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Drought tolerance Shaping the future for African cereal crops MM O’Kennedy, J. Becker, R. Chikwamba ACGT forum, 12 October 2012.

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Presentation on theme: "Drought tolerance Shaping the future for African cereal crops MM O’Kennedy, J. Becker, R. Chikwamba ACGT forum, 12 October 2012."— Presentation transcript:

1 Drought tolerance Shaping the future for African cereal crops MM O’Kennedy, J. Becker, R. Chikwamba ACGT forum, 12 October 2012

2 Slide 2 CSIR Research Impact Areas Materials Photonics Robotics Nanotechnology NATURAL ENVIRONMENT INDUSTRY BUILT ENVIRONMENT DEFENCE & SECURITY HEALTH ENERGY Enabling technologies

3 Slide 3 CSIR Campus CSIR campus where Biosciences is located Emerging Health Technologies Protein Technologies & Bioprocessing Natural Products & Agroprocessing

4 Slide 4 Innovation “Chasm” Products & Services Knowledge Basic Research Applied Research Bioprocess Development Piloting Commercial Manufacture Commercial Manufacture Commercial Implementation Regional Manufacturing Hubs e.g. Biovac, OBP Our Vision is to be the leading organization in South Africa that translates Biosciences research outputs into market ready products and processes HEIs Small Companies Imported Technologies CSIR Bioprocess Development and Piloting Centre at CSIR

5 Slide 5 © CSIR Strategy  Drought threatens the food security of millions  Genomics approaches to produce cereals more resilient to drought  Unravel the regulatory mechanisms in drought tolerant cereals  Drought tolerance is the ability to loose 30-50% water for short periods; Drought resistance is the ability to loose water for prolonged periods of time Approach: Sorghum is a wealth of genetic make-up to understand pathways involved in adaptation identify transcription factors (TFs) and microRNAs (miRNAs) that govern a subset of drought stress related genes Identify ortologues in maize and pearl millet Cloning genes and regulatory elements Validation in maize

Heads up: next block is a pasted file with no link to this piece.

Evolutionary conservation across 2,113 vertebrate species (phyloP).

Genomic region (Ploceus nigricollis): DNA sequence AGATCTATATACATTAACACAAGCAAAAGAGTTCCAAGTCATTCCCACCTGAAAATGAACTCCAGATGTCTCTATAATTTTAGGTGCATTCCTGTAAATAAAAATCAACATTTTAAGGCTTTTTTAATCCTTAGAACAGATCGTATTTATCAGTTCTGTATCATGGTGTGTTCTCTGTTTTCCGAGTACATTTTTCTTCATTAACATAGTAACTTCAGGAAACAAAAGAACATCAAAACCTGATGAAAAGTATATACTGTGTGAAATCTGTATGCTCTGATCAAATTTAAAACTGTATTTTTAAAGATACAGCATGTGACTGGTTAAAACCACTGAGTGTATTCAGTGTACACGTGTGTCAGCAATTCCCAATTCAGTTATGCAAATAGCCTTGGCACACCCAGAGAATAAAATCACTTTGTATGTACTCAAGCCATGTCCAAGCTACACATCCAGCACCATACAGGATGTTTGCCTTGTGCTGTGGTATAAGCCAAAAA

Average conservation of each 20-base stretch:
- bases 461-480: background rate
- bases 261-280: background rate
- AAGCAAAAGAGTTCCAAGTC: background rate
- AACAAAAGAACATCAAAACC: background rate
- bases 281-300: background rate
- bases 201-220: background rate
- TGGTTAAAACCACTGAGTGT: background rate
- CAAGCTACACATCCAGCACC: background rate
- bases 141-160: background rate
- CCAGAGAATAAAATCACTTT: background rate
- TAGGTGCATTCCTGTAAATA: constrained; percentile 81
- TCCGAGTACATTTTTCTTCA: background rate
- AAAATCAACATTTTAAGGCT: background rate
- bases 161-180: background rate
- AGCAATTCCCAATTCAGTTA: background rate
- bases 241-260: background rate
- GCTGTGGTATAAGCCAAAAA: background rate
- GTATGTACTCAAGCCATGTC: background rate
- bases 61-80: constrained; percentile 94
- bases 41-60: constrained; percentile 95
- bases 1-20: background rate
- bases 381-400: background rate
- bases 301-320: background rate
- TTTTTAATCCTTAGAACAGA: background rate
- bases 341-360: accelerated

6 Slide 6 © CSIR Absolute water content (Abs WC) fw-dw (water lost)/fw X 100 = % absolute water content on a fw basis Developing a growthroom seedling screen

7 Slide 7 © CSIR Temperature and humidity in growthroom Humidity during drought simulations?

8 Slide 8 © CSIR Establishing a seedling drought screen Controls: 58 ICSV112 susceptible 59 - P tolerant 58 and 8 clearly drought susceptible! Accessions 6, 35 and 36 performs better than 59 (drought tolerant control) Random design, but no border pots during simulation of drought Stress 5, 6, 35 and 36, plus controls for greenhouse screens Critical threshold – below 30% Abs WC 1/3 of original % AWC P = P = P = 0.022P = 0.006P = 0.72 P = 0.14

9 Slide 9 © CSIR Establishing a seedling drought screen (continue) P-value a = < 0.05 b = > 0.05

10 Slide 10 © CSIR Re-watering time points (photographic record) 10 days of simulated drought stress (4 pots of each accession) – 11 days after re-watering commenced Accession 35 & 36 thrives even in comparison to the drought tolerant breeding line 59 (P898012), whereas 58 is clearly the drought susceptible Critical threshold – below 30% Abs WC; 1/3 of original % Abs WC

11 Slide 11 © CSIR Rooting of selected sorghum accessions (photographic record) S T

12 Slide 12 © CSIR Sorghum for food, feed and fuel 5 5 CSIR identified 4 distinct African sorghum landraces (Sorghum bicolor (L.) Moench), with drought tolerance superior to a drought tolerant breeding (accessions 5, 6, 35 & 36) Capacity  Growthroom screening methodology  Custom designed Agilent sorghum microarray

13 Slide 13 © CSIR Drought initiative – transcriptome profiling Custom designed Agilent sorghum microarray (shoots & roots) Spectral reflectance as stress indicator (Dr Moses Cho, NRE) 9 plants per time point

14 Slide 14 © CSIR Drought initiative – transcriptome profiling Custom designed Agilent sorghum microarray Direct comparitive profiling  Venn diagram  Heat maps of candidate genes and TFs  Shoot  Roots  Functional classification of differentially expressed transcripts  Several TFs families: DREB1&2, bZIP, KNOX & WUSCHEL  Unique: candidate genes related to sustaining yield during water deficit  qRT-PCR and protein profiling

15 Slide 15 © CSIR Gene Discovery Confirmed Transgenics Selfing or hybridization Lines selfed to homozygosity Field testing Vector Construction Discovery (CSIR) Development (ARC; Seed company) Trait efficacy demonstrated Complementary space Competitors Water efficient maize for Africa (WEMA) (Monsanto, ARC) Bt cspB gene (help bacteria deal with cold stress by disentangling RNA; RNA folds abnormally when the plant is water stressed) FP7 DROPS (Drought tolerant plants ; Syngenta&Pioneer) Maize for African Soils (IMAS) (Pioneer, CIMMYT, KARI & ARC) Drought initiative value chain Way forward:NRF PDP programme (Natrisha Devnarain) GDARD funding

16 CSIR Biosciences Rachel Chikwamba John Becker (ACGT) Maretha O’Kennedy Natrisha Devnarain (NRF PDP) Technical assistance: Mulalo Nemutanzhela, Stella Manganye & Taolo Shai Thank you!


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